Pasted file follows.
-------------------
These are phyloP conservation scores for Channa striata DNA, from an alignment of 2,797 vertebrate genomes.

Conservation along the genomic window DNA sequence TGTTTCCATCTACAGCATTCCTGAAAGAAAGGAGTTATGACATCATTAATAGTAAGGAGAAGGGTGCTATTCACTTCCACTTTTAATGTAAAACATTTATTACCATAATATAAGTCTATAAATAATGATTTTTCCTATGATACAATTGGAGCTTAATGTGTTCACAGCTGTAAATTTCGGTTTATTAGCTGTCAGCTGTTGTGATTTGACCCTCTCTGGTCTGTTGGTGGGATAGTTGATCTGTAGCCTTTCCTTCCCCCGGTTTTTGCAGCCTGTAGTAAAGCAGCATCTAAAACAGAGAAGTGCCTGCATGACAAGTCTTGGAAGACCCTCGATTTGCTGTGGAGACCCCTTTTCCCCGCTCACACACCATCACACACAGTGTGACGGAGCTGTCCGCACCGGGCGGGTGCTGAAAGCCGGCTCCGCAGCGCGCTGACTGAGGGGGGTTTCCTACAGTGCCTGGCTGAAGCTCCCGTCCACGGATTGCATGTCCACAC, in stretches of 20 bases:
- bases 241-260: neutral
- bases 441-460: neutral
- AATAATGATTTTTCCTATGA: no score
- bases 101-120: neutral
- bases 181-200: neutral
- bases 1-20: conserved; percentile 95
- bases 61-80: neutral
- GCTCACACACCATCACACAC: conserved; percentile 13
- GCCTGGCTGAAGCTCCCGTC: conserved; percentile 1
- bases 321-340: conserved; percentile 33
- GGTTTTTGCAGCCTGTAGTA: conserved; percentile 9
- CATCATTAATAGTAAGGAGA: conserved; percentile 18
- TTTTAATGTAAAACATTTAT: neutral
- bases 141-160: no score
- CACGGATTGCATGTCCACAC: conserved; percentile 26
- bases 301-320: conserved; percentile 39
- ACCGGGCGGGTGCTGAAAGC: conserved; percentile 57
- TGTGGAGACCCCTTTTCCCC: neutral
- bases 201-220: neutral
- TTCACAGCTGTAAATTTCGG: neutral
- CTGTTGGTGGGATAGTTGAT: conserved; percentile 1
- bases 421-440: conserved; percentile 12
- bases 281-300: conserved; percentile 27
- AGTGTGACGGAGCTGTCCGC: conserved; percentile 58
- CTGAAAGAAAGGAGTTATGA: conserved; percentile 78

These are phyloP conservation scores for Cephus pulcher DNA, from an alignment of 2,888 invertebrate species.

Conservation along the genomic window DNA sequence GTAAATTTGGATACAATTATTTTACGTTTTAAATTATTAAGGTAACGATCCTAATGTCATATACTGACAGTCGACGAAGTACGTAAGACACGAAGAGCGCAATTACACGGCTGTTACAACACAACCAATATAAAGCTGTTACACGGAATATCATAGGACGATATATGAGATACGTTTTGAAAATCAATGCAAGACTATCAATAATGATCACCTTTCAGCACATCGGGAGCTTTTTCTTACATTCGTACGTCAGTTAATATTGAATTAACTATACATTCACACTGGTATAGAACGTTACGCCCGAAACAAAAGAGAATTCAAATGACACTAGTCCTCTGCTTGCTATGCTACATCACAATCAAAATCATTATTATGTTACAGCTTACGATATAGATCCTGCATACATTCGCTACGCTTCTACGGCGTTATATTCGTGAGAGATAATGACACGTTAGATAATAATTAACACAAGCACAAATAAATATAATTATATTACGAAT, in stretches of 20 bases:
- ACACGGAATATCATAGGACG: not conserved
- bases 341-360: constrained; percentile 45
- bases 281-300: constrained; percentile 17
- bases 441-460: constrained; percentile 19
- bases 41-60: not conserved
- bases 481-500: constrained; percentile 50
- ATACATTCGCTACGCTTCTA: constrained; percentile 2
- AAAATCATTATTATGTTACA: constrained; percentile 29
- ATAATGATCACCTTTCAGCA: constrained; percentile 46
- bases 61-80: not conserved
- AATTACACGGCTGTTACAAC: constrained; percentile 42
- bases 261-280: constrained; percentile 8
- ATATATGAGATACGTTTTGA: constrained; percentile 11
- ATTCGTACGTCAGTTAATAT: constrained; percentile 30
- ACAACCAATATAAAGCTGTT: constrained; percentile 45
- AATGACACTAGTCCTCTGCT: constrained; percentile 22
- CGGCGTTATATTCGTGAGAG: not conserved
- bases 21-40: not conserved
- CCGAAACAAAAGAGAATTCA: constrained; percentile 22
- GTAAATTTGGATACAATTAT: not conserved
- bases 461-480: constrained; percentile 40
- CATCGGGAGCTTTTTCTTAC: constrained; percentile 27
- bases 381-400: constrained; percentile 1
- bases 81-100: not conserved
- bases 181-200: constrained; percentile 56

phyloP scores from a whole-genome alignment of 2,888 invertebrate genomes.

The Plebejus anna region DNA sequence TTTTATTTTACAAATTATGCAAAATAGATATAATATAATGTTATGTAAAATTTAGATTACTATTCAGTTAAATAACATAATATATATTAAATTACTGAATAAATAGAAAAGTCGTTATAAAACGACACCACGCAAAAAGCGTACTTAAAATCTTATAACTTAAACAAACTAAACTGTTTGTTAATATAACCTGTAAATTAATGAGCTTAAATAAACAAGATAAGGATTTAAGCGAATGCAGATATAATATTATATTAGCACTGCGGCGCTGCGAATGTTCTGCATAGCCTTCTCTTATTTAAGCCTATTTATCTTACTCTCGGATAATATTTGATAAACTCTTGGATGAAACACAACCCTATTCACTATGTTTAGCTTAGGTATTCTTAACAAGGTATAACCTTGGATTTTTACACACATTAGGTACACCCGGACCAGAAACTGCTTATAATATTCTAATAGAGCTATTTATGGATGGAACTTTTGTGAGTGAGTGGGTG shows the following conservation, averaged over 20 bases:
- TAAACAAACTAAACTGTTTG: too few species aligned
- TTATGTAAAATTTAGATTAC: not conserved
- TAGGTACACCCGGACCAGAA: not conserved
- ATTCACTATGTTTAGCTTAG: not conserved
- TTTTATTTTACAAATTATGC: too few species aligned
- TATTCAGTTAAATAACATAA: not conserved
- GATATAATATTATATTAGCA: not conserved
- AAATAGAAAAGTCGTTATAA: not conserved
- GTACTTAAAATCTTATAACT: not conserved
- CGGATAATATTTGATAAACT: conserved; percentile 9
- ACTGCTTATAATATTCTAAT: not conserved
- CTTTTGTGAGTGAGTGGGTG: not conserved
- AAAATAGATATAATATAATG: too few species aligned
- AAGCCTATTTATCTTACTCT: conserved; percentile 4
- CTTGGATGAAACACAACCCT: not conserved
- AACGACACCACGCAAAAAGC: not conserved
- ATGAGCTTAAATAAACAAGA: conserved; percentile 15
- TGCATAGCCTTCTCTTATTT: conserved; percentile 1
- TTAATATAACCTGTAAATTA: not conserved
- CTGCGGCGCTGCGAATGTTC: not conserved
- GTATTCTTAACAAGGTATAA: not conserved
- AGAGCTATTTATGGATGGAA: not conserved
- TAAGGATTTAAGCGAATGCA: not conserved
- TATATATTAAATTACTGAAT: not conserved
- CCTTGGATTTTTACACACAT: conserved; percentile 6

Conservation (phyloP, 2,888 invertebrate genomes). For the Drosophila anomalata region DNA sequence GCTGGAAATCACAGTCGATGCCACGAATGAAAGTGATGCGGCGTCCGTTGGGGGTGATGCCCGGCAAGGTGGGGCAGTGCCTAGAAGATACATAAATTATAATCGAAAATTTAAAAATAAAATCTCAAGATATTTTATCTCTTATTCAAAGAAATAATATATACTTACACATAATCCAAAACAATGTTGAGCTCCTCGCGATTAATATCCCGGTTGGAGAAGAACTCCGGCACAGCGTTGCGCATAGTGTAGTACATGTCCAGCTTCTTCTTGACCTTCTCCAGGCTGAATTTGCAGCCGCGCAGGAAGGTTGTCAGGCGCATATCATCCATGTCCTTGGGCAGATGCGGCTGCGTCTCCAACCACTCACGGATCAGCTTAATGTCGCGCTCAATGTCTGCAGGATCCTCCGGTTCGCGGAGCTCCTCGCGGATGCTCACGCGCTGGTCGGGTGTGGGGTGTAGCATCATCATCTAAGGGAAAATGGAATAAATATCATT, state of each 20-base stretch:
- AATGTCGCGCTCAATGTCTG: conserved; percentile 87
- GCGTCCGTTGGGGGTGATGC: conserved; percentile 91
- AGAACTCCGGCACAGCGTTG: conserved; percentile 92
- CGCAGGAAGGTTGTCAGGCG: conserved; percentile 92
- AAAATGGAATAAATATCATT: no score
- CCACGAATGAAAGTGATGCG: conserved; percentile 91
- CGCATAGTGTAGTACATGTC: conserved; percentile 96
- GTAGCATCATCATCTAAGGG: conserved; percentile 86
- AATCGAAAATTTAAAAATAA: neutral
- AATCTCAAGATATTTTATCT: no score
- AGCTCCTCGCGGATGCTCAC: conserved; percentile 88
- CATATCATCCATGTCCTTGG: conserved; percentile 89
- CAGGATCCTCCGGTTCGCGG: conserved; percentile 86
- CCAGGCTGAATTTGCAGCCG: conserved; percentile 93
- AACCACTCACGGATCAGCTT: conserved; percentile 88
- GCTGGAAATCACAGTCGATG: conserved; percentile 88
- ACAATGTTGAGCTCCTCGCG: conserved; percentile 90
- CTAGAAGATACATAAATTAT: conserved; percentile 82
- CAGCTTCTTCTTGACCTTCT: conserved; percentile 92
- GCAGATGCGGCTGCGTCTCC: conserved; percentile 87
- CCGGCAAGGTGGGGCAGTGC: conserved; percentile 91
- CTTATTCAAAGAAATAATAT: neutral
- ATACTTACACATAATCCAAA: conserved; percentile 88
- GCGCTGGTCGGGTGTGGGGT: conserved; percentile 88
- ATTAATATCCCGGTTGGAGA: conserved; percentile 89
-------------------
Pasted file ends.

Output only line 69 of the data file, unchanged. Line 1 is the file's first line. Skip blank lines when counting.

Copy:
- AAAATAGATATAATATAATG: too few species aligned